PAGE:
The net profit on your cash flow statement is your profits from your profit and loss statement (P&L). If the number is negative, this means that you took a loss—your expenses were greater than the sales that you made during that month.
Calculating your cash flow starts with your net profit and then makes adjustments to it (additions and subtractions) to figure out exactly how much cash is left in the business at the end of the month.
Depreciation and amortization:
When you purchase an asset (like a vehicle or other large piece of equipment), the cost of that asset is spread out over time on your Profit and Loss Statement, even if you paid cash up-front for the asset. This is called depreciation.
How an asset is depreciated is regulated by the government. Some asset purchases can be expensed on the profit and loss statement immediately, while others need to be expensed slowly over the course of many months or years.
On the cash flow statement, we need to deal with the depreciation expense by adding it back in, since it was subtracted as an expense on your profit and loss statement.
Change in accounts receivable:
If you bill your customers and they pay you 30 or 60 days after you have billed them, you have what’s called accounts receivable—the amount of money that’s owed to you. The accounts receivable line in your cash flow statement doesn’t show how much money is owed to you in total, but instead shows the change to accounts receivable—how much cash you received from customers who owe you money or how much additional money is owed to you compared to last month.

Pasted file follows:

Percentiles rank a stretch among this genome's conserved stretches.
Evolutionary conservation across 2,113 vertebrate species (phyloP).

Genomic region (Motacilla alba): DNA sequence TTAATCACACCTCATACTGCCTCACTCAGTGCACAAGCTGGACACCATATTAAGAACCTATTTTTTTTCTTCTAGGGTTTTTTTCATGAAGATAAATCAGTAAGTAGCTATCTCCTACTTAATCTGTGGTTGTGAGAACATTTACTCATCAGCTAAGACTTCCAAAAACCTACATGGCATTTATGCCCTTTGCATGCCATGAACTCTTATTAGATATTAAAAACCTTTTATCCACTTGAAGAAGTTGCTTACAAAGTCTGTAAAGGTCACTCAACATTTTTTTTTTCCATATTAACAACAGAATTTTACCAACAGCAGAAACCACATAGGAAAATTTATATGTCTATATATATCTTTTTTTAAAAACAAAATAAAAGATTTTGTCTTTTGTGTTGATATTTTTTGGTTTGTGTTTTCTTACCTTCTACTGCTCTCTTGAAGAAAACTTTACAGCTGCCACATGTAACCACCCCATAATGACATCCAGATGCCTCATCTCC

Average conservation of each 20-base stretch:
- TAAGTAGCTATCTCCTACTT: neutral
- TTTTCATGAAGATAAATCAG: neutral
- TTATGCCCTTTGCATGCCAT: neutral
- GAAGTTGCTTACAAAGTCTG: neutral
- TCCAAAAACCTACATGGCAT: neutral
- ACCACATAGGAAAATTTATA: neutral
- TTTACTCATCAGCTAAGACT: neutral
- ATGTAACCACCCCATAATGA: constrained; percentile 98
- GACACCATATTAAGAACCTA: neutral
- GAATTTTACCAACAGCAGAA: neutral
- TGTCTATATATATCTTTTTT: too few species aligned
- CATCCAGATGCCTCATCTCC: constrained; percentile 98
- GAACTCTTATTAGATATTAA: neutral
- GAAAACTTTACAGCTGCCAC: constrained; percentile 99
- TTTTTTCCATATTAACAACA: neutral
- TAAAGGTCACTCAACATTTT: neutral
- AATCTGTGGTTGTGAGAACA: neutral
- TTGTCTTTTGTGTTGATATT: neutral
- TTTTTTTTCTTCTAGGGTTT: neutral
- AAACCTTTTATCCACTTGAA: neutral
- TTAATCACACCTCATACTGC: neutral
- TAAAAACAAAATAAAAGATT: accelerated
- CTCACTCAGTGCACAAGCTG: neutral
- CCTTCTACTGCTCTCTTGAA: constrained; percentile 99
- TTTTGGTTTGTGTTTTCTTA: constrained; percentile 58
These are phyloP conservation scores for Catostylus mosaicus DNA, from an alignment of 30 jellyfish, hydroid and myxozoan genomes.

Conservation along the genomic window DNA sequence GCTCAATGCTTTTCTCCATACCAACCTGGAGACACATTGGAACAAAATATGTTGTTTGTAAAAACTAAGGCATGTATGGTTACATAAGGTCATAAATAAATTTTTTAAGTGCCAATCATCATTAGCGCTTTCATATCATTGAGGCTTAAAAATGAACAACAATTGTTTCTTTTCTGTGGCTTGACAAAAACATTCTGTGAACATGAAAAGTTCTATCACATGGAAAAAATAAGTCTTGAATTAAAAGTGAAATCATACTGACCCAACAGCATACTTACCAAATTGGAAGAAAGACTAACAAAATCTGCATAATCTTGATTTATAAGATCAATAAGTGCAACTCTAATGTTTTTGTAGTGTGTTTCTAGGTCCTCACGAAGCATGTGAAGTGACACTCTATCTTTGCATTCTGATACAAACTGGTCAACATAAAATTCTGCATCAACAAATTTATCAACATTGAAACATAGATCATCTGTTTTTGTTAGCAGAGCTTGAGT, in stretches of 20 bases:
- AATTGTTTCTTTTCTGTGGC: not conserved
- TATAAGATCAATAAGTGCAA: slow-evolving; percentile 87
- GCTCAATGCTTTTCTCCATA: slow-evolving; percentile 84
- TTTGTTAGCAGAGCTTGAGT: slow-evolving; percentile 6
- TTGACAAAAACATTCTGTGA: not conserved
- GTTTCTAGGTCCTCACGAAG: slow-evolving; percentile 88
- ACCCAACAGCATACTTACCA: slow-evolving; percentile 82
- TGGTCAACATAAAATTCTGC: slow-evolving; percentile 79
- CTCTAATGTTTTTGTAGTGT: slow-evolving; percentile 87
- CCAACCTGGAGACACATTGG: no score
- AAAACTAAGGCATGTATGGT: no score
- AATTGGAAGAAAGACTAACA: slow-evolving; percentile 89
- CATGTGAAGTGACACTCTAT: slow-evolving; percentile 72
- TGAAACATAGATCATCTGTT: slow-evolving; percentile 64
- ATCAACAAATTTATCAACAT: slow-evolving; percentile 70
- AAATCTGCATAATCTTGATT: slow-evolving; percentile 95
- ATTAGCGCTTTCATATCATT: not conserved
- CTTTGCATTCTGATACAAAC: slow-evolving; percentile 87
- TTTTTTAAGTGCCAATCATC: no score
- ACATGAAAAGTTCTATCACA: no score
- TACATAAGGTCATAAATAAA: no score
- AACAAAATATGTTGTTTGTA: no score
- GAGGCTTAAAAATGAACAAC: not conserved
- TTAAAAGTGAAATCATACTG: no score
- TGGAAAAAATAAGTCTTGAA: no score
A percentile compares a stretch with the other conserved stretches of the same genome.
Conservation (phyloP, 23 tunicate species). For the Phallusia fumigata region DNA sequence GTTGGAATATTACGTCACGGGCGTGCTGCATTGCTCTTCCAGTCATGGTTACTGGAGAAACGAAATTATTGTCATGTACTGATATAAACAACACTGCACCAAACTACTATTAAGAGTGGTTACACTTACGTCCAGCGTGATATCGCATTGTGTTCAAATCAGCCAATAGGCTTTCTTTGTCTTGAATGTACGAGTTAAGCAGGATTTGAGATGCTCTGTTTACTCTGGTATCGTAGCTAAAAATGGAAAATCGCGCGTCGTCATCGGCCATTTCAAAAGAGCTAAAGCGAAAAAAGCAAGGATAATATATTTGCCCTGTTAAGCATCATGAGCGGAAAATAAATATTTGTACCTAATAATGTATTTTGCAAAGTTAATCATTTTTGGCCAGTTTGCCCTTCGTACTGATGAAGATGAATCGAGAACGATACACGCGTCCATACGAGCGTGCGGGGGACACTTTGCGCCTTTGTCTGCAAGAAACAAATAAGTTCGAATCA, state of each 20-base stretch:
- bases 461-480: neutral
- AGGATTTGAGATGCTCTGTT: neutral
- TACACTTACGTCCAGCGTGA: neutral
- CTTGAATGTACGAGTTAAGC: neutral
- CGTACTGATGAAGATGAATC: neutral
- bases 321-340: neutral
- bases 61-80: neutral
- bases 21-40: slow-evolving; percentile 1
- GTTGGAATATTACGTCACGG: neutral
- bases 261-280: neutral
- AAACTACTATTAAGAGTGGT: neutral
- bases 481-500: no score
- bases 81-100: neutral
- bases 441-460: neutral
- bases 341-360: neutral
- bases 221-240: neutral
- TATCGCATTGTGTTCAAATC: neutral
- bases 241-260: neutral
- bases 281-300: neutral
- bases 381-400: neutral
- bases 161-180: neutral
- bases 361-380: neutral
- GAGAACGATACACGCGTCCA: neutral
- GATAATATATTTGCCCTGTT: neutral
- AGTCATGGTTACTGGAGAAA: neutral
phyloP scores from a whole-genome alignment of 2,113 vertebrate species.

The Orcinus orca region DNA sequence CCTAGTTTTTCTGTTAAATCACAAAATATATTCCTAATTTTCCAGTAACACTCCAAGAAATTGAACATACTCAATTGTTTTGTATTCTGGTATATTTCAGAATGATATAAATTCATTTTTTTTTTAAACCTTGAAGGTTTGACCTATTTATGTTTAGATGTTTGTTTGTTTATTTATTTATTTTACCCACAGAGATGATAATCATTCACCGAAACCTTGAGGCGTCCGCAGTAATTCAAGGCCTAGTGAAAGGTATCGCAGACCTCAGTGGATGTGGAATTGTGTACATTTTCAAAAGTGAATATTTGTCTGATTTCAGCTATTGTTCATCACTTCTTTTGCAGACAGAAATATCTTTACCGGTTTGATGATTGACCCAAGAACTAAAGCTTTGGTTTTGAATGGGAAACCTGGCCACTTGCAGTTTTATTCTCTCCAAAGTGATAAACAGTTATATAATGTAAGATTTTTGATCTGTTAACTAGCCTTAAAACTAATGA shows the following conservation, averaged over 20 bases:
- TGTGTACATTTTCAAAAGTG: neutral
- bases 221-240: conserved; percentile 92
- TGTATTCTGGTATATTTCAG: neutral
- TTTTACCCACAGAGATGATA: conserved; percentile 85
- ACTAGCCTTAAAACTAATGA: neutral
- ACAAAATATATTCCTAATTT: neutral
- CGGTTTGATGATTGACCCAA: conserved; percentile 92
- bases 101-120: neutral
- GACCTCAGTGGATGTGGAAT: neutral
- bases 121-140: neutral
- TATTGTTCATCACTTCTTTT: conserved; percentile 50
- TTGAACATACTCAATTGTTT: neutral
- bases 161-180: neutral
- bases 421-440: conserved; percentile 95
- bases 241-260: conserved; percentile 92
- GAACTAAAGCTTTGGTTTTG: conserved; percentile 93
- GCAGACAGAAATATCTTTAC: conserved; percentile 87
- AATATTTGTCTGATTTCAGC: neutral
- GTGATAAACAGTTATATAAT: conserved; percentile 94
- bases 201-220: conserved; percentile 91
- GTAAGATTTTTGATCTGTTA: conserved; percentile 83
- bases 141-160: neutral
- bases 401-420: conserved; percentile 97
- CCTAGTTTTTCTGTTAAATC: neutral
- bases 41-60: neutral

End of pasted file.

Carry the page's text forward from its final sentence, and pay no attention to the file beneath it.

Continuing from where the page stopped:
If the number is positive, that means that customers that owe you from previous months paid you, and you deposited their money in your bank account. If the number is negative, it means that customers owe you more money than they did last month.
Change in inventory:
If your company sells a product, you probably have inventory. You’re probably going to be buying inventory before it gets sold. When you purchase inventory, you don’t count it as an expense on your profit and loss statement. Instead, the cost of that inventory purchase shows up here on your cash flow statement. You’ll expense the inventory as you sell it, and that’s when it will show up on your profit and loss.
So, if you have a negative number here, that means that you’ve purchased more inventory than you’ve sold. Your products are still on your shelves. If you have a positive number, that means that you have purchased less inventory than you have sold.
This might not seem possible at first, but think of the example of a bike shop. A bike shop might only buy new bikes two or three times a year. In those months when the shop purchases a lot of bikes, there will be a big negative number in the inventory line of the cash flow statement. In the following months as the shop slowly sells that inventory, the inventory number will become positive.
Change in accounts payable:
Accounts payable is when you owe money to your vendors and suppliers. Just like how your customers might not pay you right away, you might not pay your vendors right away when you get the bill. Accounts payable keeps track of how much you owe.
The cash flow statement shows how much your accounts receivable balance has changed. If the number here is positive, you have received new bills during the month that you need to pay but you haven’t paid yet. If the number is negative, you have paid down more bills than you received during the month.
Change in income taxes and sales tax payable:
If you collect sales tax (or VAT, HST, GST, and so on) when you make a sale, and then have to give that money to the government, then you’ll show how much money was paid out to the government here in the sales tax payable row. If you pay income taxes, you’ll record those payments on an income taxes row..